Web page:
Research Center Celebrates a Quarter Century as Leader in Legislative Policy Analysis
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When PACE was founded in the early 1980s, California's schools were in turmoil following the passage of Proposition 13, which indirectly limited public education funding. The good news is that PACE has grown significantly in size and stature since then-Graduate School of Education Professor James Guthrie (who taught in the GSE for 27 years), Stanford Professor Michael Kirst; and then-chancellor of the California Community Colleges Gerald Hayward founded PACE (originally called Policy Alternatives for California Education). And the other good news is that the independent policy center has...
School Finance and Governance in California
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Getting Down to Facts is the largest independent investigation ever of how California governs and funds public education. It was commissioned at the request of a bipartisan group of California leaders, including the governor’s Advisory Committee on Educational Excellence, the president protem of the California Senate, the speaker of the California Assembly, the superintendent of public instruction, and the state secretary of education. The purpose of this unprecedented project was to describe California’s school finance and governance systems, identify aspects of those systems that hinder the...
Continuous Improvement in California’s Education System
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In a new PACE Policy Brief, Susanna Loeb and David N. Plank argue that to raise student performance and satisfy public expectations California’s education system must be transformed into a continuously improving system that encourages innovation, carefully measures the impact of different policies and practices, and—most importantly—learns from experience. Loeb and Plank identify the essential features of a continuously improving system, which include clear and specific goals, timely and reliable data, strong capacity to support change, decision-making flexibility, and aligned incentives. They...
Data Systems and Policy Learning
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In a PACE document prepared for the Convening on California Education Policy on October 19, 2007, Susanna Loeb and David N. Plank present a set of policy recommendations aimed at supporting continuous improvement in California’s education system. Their recommendations address the essential features of a comprehensive education data system, and also the design and implementation of educational policies to support careful evaluation and organizational learning at all levels of the education system, from the classroom to the California Department of Education.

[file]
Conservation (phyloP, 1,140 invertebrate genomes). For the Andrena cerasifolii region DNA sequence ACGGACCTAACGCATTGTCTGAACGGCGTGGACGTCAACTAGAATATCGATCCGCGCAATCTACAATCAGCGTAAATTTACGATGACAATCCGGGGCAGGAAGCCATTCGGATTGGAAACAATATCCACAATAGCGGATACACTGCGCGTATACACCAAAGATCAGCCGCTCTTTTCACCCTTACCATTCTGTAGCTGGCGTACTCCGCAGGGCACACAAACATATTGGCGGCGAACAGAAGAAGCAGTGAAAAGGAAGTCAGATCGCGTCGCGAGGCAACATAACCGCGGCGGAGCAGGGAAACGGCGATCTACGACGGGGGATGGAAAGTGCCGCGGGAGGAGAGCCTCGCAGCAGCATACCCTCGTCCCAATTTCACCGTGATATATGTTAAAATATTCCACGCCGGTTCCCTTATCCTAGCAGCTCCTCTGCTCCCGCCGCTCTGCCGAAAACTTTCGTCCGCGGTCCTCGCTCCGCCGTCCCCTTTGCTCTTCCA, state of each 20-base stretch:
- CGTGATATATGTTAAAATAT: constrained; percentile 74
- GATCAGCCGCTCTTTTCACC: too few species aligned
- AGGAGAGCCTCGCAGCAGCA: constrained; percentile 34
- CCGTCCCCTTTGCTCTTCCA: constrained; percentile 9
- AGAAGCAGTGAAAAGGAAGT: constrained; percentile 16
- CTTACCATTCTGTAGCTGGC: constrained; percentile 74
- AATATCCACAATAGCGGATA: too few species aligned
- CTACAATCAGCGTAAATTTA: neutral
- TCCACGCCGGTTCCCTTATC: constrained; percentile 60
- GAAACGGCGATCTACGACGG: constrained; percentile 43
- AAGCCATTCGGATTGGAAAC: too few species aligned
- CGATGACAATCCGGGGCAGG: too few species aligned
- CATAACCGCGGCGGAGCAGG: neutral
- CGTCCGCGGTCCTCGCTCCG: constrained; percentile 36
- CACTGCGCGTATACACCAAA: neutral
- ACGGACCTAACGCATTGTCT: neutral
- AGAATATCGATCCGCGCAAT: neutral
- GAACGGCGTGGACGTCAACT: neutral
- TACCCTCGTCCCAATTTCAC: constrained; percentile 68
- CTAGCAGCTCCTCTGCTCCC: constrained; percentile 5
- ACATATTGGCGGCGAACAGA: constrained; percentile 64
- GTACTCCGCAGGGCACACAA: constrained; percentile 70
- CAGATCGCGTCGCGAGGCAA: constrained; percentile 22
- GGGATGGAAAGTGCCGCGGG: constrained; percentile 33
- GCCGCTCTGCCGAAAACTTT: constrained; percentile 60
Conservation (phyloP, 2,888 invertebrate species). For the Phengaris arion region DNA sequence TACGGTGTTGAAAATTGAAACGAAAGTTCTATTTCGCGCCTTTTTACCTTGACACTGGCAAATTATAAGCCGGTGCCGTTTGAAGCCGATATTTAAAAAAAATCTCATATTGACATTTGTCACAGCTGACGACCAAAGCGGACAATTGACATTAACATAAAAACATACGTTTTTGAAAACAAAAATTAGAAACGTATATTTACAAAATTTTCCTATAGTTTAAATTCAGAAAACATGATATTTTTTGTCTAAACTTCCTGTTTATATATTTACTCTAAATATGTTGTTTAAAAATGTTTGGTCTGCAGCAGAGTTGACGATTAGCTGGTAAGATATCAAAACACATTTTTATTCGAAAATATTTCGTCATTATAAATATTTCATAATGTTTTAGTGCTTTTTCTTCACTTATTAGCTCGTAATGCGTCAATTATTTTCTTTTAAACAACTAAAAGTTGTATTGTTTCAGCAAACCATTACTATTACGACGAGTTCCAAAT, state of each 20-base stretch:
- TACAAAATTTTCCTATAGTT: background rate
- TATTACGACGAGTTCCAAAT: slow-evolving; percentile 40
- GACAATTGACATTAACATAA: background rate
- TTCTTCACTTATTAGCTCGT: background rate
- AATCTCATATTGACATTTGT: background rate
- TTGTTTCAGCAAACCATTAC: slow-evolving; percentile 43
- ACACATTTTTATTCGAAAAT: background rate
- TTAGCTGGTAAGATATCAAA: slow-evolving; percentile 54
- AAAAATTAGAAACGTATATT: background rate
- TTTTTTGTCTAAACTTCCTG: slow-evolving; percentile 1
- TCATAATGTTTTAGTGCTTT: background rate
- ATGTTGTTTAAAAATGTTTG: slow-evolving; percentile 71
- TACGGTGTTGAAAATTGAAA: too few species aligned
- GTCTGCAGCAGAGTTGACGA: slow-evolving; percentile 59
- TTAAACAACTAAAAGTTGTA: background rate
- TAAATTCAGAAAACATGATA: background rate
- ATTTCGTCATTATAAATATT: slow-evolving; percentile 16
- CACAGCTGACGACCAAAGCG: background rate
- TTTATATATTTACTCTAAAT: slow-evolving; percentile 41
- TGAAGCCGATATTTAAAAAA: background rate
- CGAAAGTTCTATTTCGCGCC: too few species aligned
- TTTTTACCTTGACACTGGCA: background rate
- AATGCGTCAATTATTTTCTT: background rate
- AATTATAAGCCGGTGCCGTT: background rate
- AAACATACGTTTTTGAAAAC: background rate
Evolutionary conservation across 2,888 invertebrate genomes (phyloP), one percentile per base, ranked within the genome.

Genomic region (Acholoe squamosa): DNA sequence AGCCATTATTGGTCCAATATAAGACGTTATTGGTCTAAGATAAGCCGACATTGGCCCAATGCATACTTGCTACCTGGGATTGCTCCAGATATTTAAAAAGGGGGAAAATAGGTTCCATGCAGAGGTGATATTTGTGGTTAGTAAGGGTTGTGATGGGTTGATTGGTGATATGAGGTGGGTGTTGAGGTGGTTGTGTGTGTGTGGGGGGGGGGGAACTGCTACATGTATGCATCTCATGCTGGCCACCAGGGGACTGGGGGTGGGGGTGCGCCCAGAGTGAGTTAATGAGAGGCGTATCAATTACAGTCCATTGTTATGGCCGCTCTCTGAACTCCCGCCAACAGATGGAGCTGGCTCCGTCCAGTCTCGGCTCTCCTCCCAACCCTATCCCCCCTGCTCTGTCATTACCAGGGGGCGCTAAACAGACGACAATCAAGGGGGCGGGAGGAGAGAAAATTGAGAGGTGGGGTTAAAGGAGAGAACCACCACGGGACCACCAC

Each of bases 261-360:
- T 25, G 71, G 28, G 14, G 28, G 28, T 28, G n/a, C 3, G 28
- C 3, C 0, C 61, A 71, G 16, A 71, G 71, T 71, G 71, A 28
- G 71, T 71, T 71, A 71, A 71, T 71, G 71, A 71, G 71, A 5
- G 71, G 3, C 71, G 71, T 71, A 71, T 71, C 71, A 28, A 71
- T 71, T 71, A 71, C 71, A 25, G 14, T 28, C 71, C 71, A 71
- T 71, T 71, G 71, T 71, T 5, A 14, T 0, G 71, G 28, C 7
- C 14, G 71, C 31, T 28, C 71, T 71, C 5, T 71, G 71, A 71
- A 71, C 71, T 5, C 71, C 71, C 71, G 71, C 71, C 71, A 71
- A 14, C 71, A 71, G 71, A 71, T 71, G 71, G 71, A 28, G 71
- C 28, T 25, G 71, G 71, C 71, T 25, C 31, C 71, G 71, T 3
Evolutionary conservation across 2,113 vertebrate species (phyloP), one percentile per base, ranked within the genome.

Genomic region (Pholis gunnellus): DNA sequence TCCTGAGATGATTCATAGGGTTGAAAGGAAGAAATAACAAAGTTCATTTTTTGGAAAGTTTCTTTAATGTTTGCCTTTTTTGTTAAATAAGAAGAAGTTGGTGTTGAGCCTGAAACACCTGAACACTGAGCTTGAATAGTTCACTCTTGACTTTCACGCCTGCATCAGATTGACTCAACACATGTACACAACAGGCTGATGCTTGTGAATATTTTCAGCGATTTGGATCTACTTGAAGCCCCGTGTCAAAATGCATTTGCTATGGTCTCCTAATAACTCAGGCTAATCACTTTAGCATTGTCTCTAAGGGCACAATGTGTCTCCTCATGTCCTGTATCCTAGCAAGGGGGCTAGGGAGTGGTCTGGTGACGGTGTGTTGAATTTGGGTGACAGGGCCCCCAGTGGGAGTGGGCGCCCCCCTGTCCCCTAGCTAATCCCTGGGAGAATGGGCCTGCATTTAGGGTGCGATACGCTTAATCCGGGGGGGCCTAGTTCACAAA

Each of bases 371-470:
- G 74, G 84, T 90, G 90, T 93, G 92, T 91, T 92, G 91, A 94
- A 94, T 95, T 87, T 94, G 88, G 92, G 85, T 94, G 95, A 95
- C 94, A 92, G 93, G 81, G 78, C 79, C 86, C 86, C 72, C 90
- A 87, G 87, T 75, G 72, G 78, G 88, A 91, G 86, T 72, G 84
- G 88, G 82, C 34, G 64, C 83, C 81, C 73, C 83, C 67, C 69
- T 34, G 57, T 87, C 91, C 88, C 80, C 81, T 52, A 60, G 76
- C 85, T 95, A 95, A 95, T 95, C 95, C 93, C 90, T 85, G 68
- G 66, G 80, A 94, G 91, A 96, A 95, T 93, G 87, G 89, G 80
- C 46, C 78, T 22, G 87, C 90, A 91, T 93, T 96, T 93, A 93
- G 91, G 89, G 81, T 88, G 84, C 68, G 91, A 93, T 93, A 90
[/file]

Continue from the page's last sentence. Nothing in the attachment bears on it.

A Survey of California Teachers’ Challenges, Experiences, and Professional Development Needs
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Listening to Teachers of English Language Learners is the product of collaboration among PACE, the Center for the Future of Teaching and Learning (the Center), and the University of California Linguistic Minority Research Institute (UC LMRI). Founded in 1983 as a cooperative venture between the schools of education at UC Berkeley and Stanford University, PACE is an independent policy research center whose primary aim is to enrich education policy debates with sound analysis and hard evidence. From issues around pre-schooling and child development, to K–12 school finance, to higher education...
Successes, Challenges, and Opportunities for Improvement
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Accountability for student performance is on the minds of everyone in U.S. education—from policymakers to district administrators to principals. While the federal No Child Left Behind Act of 2001 (NCLB) has claimed center stage in the national accountability debate, California’s own results-based accountability system was set in place several years prior to NCLB. In 1999, California legislators passed the Public Schools Accountability Act (PSAA), establishing specific performance targets for schools, a system of rewards and sanctions for meeting those targets, and assistance for low-performing...
Publication authors
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The recent approval of the No Child Left Behind Act (2001) changes the landscape for evaluating school success. In addition to requiring student testing in math and reading for all students in Grades 3–8, a major component of the new law mandates that all states determine, and schools and school districts demonstrate, “adequate yearly progress” toward state proficiency goals. All students—regardless of race or socioeconomic status—must be held to the same academic expectations, and all students—regardless of race or socioeconomic status—must have their academic progress measured using a newly...